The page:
Planning for a cesarean section can be scary for a mother-to-be. However, knowing something about the procedure, like the surgical instruments used for a cesarean section, can ease the anxiety for some. Students of nursing and those working on medical topics may also need to know a little about the 80 instruments used in a cesarean birth.
A prostate biopsy is a necessary element of the diagnosis for prostate cancer. Preparation for the procedure is simple. The operation is fairly noninvasive, although some discomfort and minor side effects can be expected.
Surgeons must make many decisions during an operation and take many risks into consideration. The decisions they make can literally be the difference between life and death. Besides serious considerations, surgeons must also try to use the correct instruments. There are various tools that the surgeon must use to operate. Choosing the correct one is vital and her precision in using the tool is key to a life-saving surgery.
Surgical instruments need to be sterile to avoid causing infection to the patient. Packaging surgical instruments before using an autoclave to sterilize them is an important part of this process. The packaging prevents the contents from being contaminated by microbes and dirt in the air until they are ready for use. Laminated film pouches are typically used to package surgical instruments.
Osteomyelitis is an acute or chronic bone infection that forms a deep and painful wound. The infection can start in the bone or spread from another part of the body to the bone, and is usually caused be either a bacteria or a fungi. Surgical debridement is a procedure used to clean dead and infected tissue from your wound to aid in healing; it is one of the more drastic treatment options available to doctors treating this condition.
Thyroplasty is a reliable and beneficial surgical procedure for patients with impaired voice or aspiration and offers a remedy for those who suffer deleterious psychological consequences from these conditions. Some of these conditions may be a result of factors like tension of the vocal fold brought about by overstraining the vocal cords, paralysis of the vocal cord, smoking, cancer and other factors. Known as laryngoplastic phonosurgery or laryngeal framework surgery, thyroplasty essentially corrects the position of the vocal fold in the throat. It helps restore broken or changed voice.
Debridement is the removal of waste (exudate), infectious matter and dead tissue from wounds. Debridement may be done to prepare a wound for the application of specialty healing aids or simply to "restart" and stimulate natural healing. For example, patients who present for wound suturing after healing has begun to take place will need the edges of the wound debrided before they can be joined. Burns and pressure ulcers (bedsores) are other examples of wounds commonly subject to debridement. Choice of debridement methods are based on several factors; gentleness and effectiveness are two considerations.
Surgical instruments' history spans several centuries, even millenniums. Ancient Egyptians and Romans formed cutting and pulling instruments out of wood, bone and flint. Metals have been used in blades, handles and the cutting edges of shears and scissors for centuries as well. As alloys and metal smelting techniques improved, so did the quality of surgical instruments. The use of shear steel, named because it was used in manufacturing surgical instruments with blades, was popular before and during the first half of the 1700s. The drawback to shear steel was that the quality was unreliable and the blades broke easily. In…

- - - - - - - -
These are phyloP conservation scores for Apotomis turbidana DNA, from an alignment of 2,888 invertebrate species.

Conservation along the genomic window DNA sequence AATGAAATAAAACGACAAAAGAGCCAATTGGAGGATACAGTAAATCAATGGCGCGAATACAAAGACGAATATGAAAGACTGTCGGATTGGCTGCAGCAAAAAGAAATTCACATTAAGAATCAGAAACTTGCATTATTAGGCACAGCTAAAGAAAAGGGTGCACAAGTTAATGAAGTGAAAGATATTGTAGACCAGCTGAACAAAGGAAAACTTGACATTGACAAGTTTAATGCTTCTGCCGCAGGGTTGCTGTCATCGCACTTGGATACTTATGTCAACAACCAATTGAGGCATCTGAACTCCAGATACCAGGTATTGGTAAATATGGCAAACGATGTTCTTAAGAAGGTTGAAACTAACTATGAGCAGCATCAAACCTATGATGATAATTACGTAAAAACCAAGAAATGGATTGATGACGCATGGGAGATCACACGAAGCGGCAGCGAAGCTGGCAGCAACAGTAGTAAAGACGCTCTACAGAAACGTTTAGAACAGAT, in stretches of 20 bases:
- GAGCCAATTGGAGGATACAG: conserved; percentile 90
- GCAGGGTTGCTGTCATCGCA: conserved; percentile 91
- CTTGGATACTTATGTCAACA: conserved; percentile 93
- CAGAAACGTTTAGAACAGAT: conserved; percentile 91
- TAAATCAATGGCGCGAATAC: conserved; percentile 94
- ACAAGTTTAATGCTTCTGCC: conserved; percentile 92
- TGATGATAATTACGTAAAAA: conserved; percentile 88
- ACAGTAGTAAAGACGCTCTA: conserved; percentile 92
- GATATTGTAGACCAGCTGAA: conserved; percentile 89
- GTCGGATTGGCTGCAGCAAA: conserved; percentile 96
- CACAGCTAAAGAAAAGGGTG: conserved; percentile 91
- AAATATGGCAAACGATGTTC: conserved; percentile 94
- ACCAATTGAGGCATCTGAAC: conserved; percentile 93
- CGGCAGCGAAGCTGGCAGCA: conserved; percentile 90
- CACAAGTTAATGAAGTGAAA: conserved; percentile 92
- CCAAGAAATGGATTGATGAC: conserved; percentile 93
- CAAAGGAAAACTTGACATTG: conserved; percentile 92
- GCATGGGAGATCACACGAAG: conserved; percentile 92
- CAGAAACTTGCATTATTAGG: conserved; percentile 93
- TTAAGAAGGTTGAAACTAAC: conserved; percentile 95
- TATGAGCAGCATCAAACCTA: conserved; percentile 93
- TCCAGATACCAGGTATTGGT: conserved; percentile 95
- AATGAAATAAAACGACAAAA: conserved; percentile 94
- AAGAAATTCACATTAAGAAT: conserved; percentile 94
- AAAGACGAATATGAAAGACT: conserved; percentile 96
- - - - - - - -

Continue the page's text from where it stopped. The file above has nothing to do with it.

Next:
Hospitals, clinics and doctors offices spend large amounts of money each year on top-quality surgical instruments. The key to making this investment last is the proper care and handling of these instruments to ensure a long life. The major key in cleaning surgical instruments is to clean them as soon as possible after use. This ensures that blood and debris cannot dry on the instrument and cause oxidation, which can dull blades and cause clamps and springs not to tighten as intended.
A hemostat has two definitions---it is both a chemical that controls bleeding and a surgical instrument used to control bleeding. This article will describe the surgical instrument. The surgical instrument---also called an arterial forceps, hemostatic clamp, hemostatic forceps, haemostat or péan---is used in almost every surgery. Hemostats resemble scissors in that both are pivoting instruments with finger rings on two parts that pivot around a central joint. Unlike scissors, hemostats' "blades" or tips are flat on their inner surface. The tips may be straight or curved. The grasping surface of the tips may be either smooth or serrated, to facilitate…
Many surgical instruments are made from stainless steel. The list below is a small sampling of the instruments used during surgery. When using these and the various other instruments during surgery there has to be someone in the room that keeps up with every instrument to make sure that none is left inside the patient. If this were to happen serious complications could arise, including death.
Taking the time to properly clean and sterilize surgical instruments is imperative in ensuring patients do not get infections or other transmitted diseases. There are several ways to clean instruments that do the job well, though ultrasonic cleaning is the method most preferred for its simplicity, though manual cleaning is best for delicate or hinged instruments.
The operating room can be a place of awe-inspiring procedures that are performed daily to enrich, and even save lives. It is no less incredible to learn of the multitude of tools that are used in the operating room to perform the vast array of operations in this day and age.